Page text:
• Kate McGowan

Epiphany, the last hurrah for Christmas.

It’s January 6th, and if you’re particularly organized, you might have packed away all of your Christmas decorations by now. But does Christmas really have to be over so soon? In modern America, we tend to think so, but traditionally the Christmas holiday was a 12-day affair, full of food, feasting, and merriment kicking off on Christmas Day and culminating twelve days later on January 6th, a holiday known as Epiphany.

The Adoration of the Kings, Gerard David c. 1515 ( via National Gallery London)

In the western Christian tradition, Epiphany, also known variously worldwide as Three Kings Day or Little Christmas, commemorates the visit of the magi. Celebration of Epiphany, much like the celebration of Christmas, varies widely worldwide. In many parts of Latin America, this is the preferred date for gift exchanges, while in parts of Ireland, the holiday is colloquially known as “Women’s Christmas” and is often seen as a day for women to relax and socialize together after the business of the Christmas season.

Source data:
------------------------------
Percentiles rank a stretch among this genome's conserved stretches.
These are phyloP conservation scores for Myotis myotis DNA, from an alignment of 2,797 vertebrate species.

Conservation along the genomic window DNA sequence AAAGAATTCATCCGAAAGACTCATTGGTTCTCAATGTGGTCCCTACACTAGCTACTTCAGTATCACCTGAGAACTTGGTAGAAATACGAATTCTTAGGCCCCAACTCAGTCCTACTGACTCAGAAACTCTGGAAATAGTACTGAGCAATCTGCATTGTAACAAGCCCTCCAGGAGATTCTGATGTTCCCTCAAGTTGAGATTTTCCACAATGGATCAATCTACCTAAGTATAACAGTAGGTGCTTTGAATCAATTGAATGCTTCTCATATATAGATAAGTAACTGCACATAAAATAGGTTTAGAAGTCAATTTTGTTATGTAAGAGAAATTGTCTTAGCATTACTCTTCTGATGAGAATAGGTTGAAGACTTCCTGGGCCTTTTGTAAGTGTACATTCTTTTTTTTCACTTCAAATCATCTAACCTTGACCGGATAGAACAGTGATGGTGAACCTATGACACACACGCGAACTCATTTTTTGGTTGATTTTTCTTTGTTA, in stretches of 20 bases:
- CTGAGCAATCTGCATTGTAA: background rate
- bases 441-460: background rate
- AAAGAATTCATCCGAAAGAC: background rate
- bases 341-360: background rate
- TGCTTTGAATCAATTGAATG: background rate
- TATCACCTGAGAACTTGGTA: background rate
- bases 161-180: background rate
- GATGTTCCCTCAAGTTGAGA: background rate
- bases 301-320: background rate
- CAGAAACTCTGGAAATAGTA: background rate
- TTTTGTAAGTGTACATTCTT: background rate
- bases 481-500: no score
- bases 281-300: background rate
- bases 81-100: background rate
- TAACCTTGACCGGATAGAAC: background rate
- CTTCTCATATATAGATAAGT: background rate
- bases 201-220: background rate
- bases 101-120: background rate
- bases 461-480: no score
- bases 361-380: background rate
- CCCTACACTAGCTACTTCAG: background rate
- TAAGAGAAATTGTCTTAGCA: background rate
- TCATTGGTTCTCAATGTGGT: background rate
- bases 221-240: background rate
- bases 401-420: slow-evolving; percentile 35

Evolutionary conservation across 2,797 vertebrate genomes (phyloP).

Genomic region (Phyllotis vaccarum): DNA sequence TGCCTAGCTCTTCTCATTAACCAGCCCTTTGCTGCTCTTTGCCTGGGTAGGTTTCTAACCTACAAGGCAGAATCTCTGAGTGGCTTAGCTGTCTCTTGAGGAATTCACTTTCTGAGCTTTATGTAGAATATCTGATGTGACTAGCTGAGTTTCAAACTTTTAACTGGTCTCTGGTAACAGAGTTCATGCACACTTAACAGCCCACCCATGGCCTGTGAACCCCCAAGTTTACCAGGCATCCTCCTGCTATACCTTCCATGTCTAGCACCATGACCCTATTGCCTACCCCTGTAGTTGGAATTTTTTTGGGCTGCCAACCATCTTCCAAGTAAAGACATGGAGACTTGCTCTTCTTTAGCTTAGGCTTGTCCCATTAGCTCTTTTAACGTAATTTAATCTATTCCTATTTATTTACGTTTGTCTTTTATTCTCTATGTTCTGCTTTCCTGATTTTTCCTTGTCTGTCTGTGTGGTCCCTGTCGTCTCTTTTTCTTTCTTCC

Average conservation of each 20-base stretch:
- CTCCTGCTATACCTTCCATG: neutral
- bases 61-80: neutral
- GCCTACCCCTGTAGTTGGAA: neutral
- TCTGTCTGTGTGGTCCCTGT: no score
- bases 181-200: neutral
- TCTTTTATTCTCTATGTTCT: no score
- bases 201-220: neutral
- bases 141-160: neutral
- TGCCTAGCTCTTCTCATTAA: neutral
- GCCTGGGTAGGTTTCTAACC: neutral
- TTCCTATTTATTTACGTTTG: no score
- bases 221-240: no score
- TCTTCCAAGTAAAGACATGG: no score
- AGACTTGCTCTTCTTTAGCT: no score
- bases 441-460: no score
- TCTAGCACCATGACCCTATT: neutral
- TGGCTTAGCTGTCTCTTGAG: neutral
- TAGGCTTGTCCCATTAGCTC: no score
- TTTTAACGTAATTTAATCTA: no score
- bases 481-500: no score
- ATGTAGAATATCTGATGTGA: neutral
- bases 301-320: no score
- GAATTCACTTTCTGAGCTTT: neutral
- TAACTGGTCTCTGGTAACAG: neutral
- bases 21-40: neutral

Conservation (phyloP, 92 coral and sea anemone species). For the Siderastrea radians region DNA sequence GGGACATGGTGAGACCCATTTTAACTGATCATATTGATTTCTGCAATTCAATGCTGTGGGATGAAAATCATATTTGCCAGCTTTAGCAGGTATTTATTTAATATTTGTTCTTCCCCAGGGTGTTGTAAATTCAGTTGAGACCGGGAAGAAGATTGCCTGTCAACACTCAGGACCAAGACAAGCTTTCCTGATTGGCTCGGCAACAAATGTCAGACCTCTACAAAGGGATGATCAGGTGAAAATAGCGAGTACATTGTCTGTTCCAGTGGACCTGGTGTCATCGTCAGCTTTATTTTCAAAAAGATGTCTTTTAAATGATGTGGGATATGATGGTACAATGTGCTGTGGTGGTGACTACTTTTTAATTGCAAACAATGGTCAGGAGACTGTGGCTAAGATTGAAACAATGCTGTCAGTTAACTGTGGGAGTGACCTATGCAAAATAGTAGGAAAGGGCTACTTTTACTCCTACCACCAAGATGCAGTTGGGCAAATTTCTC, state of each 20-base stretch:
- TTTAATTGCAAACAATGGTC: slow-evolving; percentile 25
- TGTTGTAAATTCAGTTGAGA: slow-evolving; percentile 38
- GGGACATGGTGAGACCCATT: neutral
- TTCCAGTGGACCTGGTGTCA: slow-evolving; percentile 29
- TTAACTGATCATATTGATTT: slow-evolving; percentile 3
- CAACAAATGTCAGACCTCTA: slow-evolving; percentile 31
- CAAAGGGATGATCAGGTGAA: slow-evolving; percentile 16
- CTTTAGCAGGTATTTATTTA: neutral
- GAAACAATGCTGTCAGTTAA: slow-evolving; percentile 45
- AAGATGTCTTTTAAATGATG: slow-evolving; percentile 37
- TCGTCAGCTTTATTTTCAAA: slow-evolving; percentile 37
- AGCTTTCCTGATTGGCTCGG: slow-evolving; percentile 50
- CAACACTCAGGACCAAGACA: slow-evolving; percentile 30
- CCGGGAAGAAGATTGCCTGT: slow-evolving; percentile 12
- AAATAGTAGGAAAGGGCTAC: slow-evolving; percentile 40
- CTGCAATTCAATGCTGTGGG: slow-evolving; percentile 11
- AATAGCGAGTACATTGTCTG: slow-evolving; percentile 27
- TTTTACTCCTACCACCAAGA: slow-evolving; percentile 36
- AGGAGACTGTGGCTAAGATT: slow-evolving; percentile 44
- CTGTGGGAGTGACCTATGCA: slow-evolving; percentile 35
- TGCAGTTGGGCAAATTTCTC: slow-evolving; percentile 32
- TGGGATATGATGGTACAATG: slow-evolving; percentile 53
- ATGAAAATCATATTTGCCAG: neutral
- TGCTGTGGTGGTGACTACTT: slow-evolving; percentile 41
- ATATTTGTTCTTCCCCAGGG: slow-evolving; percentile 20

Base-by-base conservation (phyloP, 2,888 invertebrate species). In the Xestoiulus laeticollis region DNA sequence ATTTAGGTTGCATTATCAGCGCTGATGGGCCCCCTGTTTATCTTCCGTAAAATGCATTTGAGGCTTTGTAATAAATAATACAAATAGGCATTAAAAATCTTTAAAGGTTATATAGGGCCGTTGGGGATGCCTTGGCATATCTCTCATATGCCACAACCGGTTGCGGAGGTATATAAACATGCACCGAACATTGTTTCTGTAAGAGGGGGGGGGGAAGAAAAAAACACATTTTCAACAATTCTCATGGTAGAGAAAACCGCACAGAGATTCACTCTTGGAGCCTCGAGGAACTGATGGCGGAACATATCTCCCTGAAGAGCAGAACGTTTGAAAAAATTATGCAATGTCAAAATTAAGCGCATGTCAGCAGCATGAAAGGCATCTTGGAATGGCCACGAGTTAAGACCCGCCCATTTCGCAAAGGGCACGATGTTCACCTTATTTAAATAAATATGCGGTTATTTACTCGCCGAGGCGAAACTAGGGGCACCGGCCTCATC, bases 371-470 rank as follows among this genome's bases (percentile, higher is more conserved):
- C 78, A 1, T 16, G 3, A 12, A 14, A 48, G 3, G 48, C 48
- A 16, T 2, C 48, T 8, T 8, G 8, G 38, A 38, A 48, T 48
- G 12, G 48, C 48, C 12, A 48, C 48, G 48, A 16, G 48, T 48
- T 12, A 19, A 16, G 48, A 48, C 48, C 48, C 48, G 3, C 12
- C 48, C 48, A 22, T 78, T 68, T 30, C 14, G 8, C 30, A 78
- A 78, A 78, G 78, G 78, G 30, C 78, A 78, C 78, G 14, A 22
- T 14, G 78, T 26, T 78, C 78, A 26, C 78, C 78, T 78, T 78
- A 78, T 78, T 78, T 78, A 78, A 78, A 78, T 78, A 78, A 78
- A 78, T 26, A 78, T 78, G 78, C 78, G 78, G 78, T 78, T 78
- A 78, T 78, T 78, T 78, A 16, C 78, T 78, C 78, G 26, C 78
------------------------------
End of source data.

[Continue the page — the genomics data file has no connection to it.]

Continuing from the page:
In most of the US, Epiphany might warrant little more than a church visit today, but in the 18th century, especially for Anglicans in the colonies, Epiphany and the night before, known as Twelfth Night, could often be a bigger celebration than Christmas Day itself. While Christmas Day might be a small family affair, Twelfth Night was often observed with grand parties, especially by the Chesapeake gentry, who would use the occasion as means to re-assert their wealth and status. A typical Twelfth Night party would generally include music and dancing, games, and most importantly, a sizeable feast, at the center of which was a Twelfth Night Cake.